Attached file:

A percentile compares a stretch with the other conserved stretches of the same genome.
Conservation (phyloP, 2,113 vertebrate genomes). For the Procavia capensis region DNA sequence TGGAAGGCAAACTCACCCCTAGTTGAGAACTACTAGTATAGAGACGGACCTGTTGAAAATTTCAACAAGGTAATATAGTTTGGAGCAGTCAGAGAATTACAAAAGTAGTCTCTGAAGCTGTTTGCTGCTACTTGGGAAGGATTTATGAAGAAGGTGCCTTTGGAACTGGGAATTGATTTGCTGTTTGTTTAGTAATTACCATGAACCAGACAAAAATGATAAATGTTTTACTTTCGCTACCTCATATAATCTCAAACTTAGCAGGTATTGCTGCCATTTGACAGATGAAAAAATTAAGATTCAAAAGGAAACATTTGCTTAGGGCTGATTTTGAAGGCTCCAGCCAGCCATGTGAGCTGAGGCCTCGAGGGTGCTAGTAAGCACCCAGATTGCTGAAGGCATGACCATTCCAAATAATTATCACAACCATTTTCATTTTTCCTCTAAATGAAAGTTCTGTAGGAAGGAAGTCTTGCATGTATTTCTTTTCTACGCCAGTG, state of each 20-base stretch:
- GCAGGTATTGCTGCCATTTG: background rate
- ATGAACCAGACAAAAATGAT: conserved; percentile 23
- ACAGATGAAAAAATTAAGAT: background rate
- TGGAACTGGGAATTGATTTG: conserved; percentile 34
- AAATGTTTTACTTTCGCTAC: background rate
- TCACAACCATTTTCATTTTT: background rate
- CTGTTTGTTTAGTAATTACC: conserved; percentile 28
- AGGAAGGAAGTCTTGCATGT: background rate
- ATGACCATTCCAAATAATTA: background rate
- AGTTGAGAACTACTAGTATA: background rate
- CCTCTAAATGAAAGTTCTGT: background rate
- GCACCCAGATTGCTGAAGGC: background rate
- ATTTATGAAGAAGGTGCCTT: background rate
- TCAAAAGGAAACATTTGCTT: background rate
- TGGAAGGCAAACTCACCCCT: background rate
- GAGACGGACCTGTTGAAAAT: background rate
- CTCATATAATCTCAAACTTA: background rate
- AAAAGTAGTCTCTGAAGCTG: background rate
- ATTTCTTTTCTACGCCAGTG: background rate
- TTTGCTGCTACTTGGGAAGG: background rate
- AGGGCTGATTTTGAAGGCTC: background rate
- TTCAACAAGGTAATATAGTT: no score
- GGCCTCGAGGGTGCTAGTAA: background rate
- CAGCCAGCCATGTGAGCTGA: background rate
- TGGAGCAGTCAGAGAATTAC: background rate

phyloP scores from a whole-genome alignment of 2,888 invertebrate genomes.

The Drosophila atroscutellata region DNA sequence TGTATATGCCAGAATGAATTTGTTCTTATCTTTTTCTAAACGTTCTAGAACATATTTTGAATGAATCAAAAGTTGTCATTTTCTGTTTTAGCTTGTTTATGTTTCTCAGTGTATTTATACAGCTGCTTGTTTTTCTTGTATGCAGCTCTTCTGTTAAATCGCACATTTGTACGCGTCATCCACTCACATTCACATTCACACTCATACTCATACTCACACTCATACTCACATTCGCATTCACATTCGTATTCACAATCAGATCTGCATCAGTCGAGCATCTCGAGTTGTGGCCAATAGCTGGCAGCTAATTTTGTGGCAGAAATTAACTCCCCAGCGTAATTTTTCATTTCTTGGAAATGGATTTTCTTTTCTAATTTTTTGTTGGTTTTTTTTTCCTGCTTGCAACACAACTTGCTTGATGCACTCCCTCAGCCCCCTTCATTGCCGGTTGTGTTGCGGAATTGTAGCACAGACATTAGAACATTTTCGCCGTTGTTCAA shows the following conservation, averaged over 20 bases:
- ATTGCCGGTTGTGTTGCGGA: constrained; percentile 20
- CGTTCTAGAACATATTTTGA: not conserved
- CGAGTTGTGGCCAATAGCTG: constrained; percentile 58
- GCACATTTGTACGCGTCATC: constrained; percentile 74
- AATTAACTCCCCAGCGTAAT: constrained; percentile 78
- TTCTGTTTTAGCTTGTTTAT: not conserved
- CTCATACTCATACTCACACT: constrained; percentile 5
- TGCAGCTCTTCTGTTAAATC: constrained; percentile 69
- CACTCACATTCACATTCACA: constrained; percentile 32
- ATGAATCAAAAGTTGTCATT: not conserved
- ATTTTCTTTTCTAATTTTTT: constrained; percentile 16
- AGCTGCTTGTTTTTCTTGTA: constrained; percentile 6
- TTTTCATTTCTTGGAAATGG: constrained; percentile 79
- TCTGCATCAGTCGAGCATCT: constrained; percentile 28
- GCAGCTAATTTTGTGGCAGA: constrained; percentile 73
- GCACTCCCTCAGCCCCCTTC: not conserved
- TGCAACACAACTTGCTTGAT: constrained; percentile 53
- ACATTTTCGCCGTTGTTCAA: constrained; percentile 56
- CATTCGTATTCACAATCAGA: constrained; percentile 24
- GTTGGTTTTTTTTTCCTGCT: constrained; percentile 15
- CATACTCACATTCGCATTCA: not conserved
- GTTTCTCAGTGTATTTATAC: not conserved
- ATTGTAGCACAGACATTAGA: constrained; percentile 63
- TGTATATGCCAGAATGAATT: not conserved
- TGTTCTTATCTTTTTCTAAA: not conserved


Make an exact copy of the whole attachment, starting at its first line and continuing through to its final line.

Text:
A percentile compares a stretch with the other conserved stretches of the same genome.
Conservation (phyloP, 2,113 vertebrate genomes). For the Procavia capensis region DNA sequence TGGAAGGCAAACTCACCCCTAGTTGAGAACTACTAGTATAGAGACGGACCTGTTGAAAATTTCAACAAGGTAATATAGTTTGGAGCAGTCAGAGAATTACAAAAGTAGTCTCTGAAGCTGTTTGCTGCTACTTGGGAAGGATTTATGAAGAAGGTGCCTTTGGAACTGGGAATTGATTTGCTGTTTGTTTAGTAATTACCATGAACCAGACAAAAATGATAAATGTTTTACTTTCGCTACCTCATATAATCTCAAACTTAGCAGGTATTGCTGCCATTTGACAGATGAAAAAATTAAGATTCAAAAGGAAACATTTGCTTAGGGCTGATTTTGAAGGCTCCAGCCAGCCATGTGAGCTGAGGCCTCGAGGGTGCTAGTAAGCACCCAGATTGCTGAAGGCATGACCATTCCAAATAATTATCACAACCATTTTCATTTTTCCTCTAAATGAAAGTTCTGTAGGAAGGAAGTCTTGCATGTATTTCTTTTCTACGCCAGTG, state of each 20-base stretch:
- GCAGGTATTGCTGCCATTTG: background rate
- ATGAACCAGACAAAAATGAT: conserved; percentile 23
- ACAGATGAAAAAATTAAGAT: background rate
- TGGAACTGGGAATTGATTTG: conserved; percentile 34
- AAATGTTTTACTTTCGCTAC: background rate
- TCACAACCATTTTCATTTTT: background rate
- CTGTTTGTTTAGTAATTACC: conserved; percentile 28
- AGGAAGGAAGTCTTGCATGT: background rate
- ATGACCATTCCAAATAATTA: background rate
- AGTTGAGAACTACTAGTATA: background rate
- CCTCTAAATGAAAGTTCTGT: background rate
- GCACCCAGATTGCTGAAGGC: background rate
- ATTTATGAAGAAGGTGCCTT: background rate
- TCAAAAGGAAACATTTGCTT: background rate
- TGGAAGGCAAACTCACCCCT: background rate
- GAGACGGACCTGTTGAAAAT: background rate
- CTCATATAATCTCAAACTTA: background rate
- AAAAGTAGTCTCTGAAGCTG: background rate
- ATTTCTTTTCTACGCCAGTG: background rate
- TTTGCTGCTACTTGGGAAGG: background rate
- AGGGCTGATTTTGAAGGCTC: background rate
- TTCAACAAGGTAATATAGTT: no score
- GGCCTCGAGGGTGCTAGTAA: background rate
- CAGCCAGCCATGTGAGCTGA: background rate
- TGGAGCAGTCAGAGAATTAC: background rate

phyloP scores from a whole-genome alignment of 2,888 invertebrate genomes.

The Drosophila atroscutellata region DNA sequence TGTATATGCCAGAATGAATTTGTTCTTATCTTTTTCTAAACGTTCTAGAACATATTTTGAATGAATCAAAAGTTGTCATTTTCTGTTTTAGCTTGTTTATGTTTCTCAGTGTATTTATACAGCTGCTTGTTTTTCTTGTATGCAGCTCTTCTGTTAAATCGCACATTTGTACGCGTCATCCACTCACATTCACATTCACACTCATACTCATACTCACACTCATACTCACATTCGCATTCACATTCGTATTCACAATCAGATCTGCATCAGTCGAGCATCTCGAGTTGTGGCCAATAGCTGGCAGCTAATTTTGTGGCAGAAATTAACTCCCCAGCGTAATTTTTCATTTCTTGGAAATGGATTTTCTTTTCTAATTTTTTGTTGGTTTTTTTTTCCTGCTTGCAACACAACTTGCTTGATGCACTCCCTCAGCCCCCTTCATTGCCGGTTGTGTTGCGGAATTGTAGCACAGACATTAGAACATTTTCGCCGTTGTTCAA shows the following conservation, averaged over 20 bases:
- ATTGCCGGTTGTGTTGCGGA: constrained; percentile 20
- CGTTCTAGAACATATTTTGA: not conserved
- CGAGTTGTGGCCAATAGCTG: constrained; percentile 58
- GCACATTTGTACGCGTCATC: constrained; percentile 74
- AATTAACTCCCCAGCGTAAT: constrained; percentile 78
- TTCTGTTTTAGCTTGTTTAT: not conserved
- CTCATACTCATACTCACACT: constrained; percentile 5
- TGCAGCTCTTCTGTTAAATC: constrained; percentile 69
- CACTCACATTCACATTCACA: constrained; percentile 32
- ATGAATCAAAAGTTGTCATT: not conserved
- ATTTTCTTTTCTAATTTTTT: constrained; percentile 16
- AGCTGCTTGTTTTTCTTGTA: constrained; percentile 6
- TTTTCATTTCTTGGAAATGG: constrained; percentile 79
- TCTGCATCAGTCGAGCATCT: constrained; percentile 28
- GCAGCTAATTTTGTGGCAGA: constrained; percentile 73
- GCACTCCCTCAGCCCCCTTC: not conserved
- TGCAACACAACTTGCTTGAT: constrained; percentile 53
- ACATTTTCGCCGTTGTTCAA: constrained; percentile 56
- CATTCGTATTCACAATCAGA: constrained; percentile 24
- GTTGGTTTTTTTTTCCTGCT: constrained; percentile 15
- CATACTCACATTCGCATTCA: not conserved
- GTTTCTCAGTGTATTTATAC: not conserved
- ATTGTAGCACAGACATTAGA: constrained; percentile 63
- TGTATATGCCAGAATGAATT: not conserved
- TGTTCTTATCTTTTTCTAAA: not conserved